Land and Power: Making a New Map of Ireland's Border

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Abstract

The author discusses the process behind a map of his creation, ‘‘A View of the Border.’’ It charts Ireland’s north/south frontier and has been used to illustrate the author’s 2017 monograph, The Rule of the Land: Walking Ireland’s Border.

Defending or questioning the legitimacy of Ireland’s border is still a defining force in Ireland’s politics, especially in Northern Ireland. In addition, this border is soon to become the United Kingdom’s only land border with the European
Union. The author takes issue with the borderline symbol on maps, suggesting that the reduction of Ireland to a binary has negative ramifications in political discourse – contributing to an us-versus-them stalemate. On the ground, Ireland’s border is largely invisible and almost completely permeable; the author wondered if the border could be mapped in a way that would reflect this. To identify original modes of mapping the frontier, the author travelled the borderline from end to end. The resulting map charts defensive architecture and historical sites, as well as unofficial cross-border routes and other subjects. Many topographic elements on ‘‘A View of the Border’’ do not generally appear on maps; the author explains the thinking behind the inclusion of some of these elements and discusses designing the icons used represent them.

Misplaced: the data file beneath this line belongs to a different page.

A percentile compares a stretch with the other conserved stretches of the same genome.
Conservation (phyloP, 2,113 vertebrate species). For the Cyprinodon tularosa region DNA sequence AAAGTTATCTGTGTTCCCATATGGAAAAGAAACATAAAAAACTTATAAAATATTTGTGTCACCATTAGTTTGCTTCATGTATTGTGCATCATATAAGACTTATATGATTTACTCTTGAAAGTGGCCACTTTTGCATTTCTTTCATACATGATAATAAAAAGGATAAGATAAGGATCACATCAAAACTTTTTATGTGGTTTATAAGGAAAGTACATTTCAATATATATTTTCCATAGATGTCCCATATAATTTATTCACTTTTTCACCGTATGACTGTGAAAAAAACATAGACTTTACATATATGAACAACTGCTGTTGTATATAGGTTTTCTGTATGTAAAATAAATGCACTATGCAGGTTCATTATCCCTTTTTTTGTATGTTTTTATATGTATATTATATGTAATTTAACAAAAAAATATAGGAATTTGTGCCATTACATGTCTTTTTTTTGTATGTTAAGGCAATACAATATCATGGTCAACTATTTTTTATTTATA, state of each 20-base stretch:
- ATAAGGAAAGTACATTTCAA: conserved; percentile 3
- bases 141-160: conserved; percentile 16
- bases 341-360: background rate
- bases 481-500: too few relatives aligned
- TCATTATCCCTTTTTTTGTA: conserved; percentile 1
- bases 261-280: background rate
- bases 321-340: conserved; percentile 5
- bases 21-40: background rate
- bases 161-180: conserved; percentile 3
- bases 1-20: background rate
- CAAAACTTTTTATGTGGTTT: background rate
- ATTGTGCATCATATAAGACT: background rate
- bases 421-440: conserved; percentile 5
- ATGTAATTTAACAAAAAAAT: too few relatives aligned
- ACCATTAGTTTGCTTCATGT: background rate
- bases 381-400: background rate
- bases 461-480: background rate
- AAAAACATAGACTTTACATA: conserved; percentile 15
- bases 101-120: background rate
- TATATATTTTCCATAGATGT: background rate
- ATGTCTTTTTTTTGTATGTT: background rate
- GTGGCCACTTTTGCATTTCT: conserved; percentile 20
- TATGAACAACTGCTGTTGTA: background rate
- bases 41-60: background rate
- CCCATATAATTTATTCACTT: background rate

The conclusion asks if any of the creative decisions made in ‘‘A View of the Border’’ could be applied to maps other border regions.
Original languageEnglish
Pages (from-to)251-262
Number of pages12
JournalCartographica
Volume52
Issue number3
DOIs
Publication statusPublished - 19 Sep 2017

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